Chomsky's analysis suggests that the aim of US government policy over the last century has been two-fold. Firstly, it has been to create a global/domestic framework most favourable to the materialisation of local elite and business interests irrespective of the stark ethical costs involved. This translates into active oppression of independent nationalism all over the world and shocking campaigns of state-sponsored international terror. Secondly, in order to do this successfully, the government must manufacture sufficient domestic consent by legitimising these awful actions in the name of humanism, protection from evil dictators and other such 'just causes'. Whilst the hypocrisy clearly stinks, in portraying the US as a clandestine fascist state Chomsky threatens to undermine his credibility. However, by backing up his findings with detailed documentation and analysis it is hard not to take him seriously and conclude that the corridors of power are indeed nowhere near as benign as the ideals that we carry. My only criticism of this book is the sometimes repetitive nature of some of the key arguments. Chomsky has a tendency of going over old ground, perhaps with the aim of focusing attention on his core themes, but with the end result of diluting their impact. Nonetheless, this is a trivial point and shouldn't detract from peering into what is a truly insightful and at times disturbing window into the reality of US foreign policy.
on 12 September 2010
It is almost twenty years since Noam Chomsky published Deterring Democracy. Its contemporary context is an important starting point in the understanding of its position since most of the material seeks to analyse and contextualise United States foreign policy in the post-War years to the early nineties. In 1991 the United States under George Bush was embroiled in the First Gulf War. I must stress the word "first", since this gives a clue to the book's eventual prescience.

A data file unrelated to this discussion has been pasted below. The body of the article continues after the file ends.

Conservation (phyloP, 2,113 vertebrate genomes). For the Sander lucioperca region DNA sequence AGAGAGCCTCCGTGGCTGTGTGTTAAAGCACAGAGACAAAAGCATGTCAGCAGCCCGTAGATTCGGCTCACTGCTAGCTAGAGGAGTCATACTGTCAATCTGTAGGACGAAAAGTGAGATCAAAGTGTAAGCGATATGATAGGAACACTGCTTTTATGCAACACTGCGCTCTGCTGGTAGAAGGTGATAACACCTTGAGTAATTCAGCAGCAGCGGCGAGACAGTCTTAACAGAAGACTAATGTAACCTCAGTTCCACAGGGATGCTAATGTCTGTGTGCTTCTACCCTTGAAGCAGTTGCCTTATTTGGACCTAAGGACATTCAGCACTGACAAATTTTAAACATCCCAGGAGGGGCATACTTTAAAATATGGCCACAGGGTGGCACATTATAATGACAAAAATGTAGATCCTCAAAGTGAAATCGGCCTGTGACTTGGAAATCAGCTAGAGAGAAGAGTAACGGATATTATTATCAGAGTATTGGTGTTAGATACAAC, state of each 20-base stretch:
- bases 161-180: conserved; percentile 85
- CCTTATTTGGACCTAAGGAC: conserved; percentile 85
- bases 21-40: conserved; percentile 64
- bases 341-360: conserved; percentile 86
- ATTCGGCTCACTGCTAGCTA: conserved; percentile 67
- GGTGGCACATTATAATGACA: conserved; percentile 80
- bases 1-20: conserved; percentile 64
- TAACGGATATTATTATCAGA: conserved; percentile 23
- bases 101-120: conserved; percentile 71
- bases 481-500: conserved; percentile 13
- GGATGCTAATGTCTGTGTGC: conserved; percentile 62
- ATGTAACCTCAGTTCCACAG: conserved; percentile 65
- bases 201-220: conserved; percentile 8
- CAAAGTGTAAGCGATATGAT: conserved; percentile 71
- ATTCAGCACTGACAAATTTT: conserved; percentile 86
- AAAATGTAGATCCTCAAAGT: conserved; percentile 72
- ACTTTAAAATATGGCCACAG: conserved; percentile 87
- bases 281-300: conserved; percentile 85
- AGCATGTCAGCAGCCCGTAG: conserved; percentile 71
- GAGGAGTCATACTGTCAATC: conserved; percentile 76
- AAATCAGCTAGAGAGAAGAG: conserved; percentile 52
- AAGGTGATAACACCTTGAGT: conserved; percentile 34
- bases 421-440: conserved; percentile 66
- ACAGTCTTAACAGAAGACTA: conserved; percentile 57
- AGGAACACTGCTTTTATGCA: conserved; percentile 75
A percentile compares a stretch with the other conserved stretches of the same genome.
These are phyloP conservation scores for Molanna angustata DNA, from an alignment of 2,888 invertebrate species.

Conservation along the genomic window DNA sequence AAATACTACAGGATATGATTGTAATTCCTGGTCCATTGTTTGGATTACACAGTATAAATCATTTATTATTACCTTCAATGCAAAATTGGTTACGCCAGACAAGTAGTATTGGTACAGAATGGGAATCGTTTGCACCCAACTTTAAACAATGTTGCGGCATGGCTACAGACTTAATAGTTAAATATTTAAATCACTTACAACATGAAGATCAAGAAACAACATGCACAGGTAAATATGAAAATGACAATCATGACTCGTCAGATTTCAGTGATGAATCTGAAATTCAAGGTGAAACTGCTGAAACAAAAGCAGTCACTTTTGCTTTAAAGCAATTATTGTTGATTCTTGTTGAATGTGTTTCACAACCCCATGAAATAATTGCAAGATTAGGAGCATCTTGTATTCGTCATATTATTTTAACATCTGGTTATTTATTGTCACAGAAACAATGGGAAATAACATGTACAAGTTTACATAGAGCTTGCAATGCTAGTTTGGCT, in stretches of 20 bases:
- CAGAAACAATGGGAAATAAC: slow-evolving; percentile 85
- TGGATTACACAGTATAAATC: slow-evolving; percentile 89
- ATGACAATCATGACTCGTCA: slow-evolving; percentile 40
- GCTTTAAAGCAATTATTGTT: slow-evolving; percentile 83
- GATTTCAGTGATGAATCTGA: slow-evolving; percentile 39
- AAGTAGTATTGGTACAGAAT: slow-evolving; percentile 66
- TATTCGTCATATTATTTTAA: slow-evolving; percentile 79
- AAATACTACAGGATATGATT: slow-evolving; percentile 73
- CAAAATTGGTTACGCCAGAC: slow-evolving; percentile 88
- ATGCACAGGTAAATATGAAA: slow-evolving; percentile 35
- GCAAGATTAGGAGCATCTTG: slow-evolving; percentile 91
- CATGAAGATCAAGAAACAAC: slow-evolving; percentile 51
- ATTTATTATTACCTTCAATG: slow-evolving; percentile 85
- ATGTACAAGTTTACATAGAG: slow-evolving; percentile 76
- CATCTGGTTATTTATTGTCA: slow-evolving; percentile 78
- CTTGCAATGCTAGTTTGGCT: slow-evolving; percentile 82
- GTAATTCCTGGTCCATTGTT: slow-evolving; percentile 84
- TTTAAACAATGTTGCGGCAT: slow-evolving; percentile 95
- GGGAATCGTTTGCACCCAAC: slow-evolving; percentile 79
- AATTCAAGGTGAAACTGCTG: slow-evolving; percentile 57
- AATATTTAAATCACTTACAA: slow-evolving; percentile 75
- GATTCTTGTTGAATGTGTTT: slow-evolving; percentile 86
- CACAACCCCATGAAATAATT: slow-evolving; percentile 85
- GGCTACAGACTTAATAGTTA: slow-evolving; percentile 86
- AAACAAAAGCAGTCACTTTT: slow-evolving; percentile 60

Also in 1991, a dim and distant past when the new millennium was not yet a talking point, a bi-polar world, whose permanence and assumed conflict provided the framework for all political analysis, was already being transformed. The Soviet Union had already ceased to be, but the years of Yeltsin's IMF poverty lay ahead, as did those of Putin's new pragmatic if demagogic prosperity.
Regimes of all political stances came and went in Central and South America. But all of them were classified as good or evil by the Manichean filter of the age. Occasionally, a convenience of political pragmatism offered re-branding, as in the case of Jamaica, where Michael Manley, a leader once undermined as a leftist was reinstated with eternal backing after Edward Seaga's neo-liberal experiment predictably burnt out. Chomsky's record of Manley's second era being that of his violin phase is extremely succinct. He was put up by the left, but played by the right.
Descriptions of prevailing issues in Nicaragua, El Salvador and Guatemala figure large, of course. But Chomsky also visits the Dominican Republic, the Philippines and Europe to illustrate his central point. And it is a point that he makes and re-makes, a point that he still makes today. His analysis, simply put, is that an alliance of elite interests involving legislators, the powerful and those who own and control big business drives the US foreign policy agenda. The elite's sole aim is to preserve and further its own power, influence and prosperity. The fact that it does not always speak with a consistent voice is merely evidence that within the group there remains competition. Indeed, the group is neither particularly stable nor permanent. It is rather a loose alliance of interest, perhaps heavily reliant on birthright, but not determined by it. Notions of freedom, democracy, individual or collective rights and even development are peddled, attached like advertisers' catchlines to the same product every time it is recommended. To maintain its ascendancy, this ideology that fosters profit via power needs an enemy to provide a shield behind which it can hide its pursuit of self-advancement. The Soviet Union sufficed for most of the second half of the last century, but since then others have had to be identified to fulfil this essential role. It will not require much imagination to identify the current dark threats.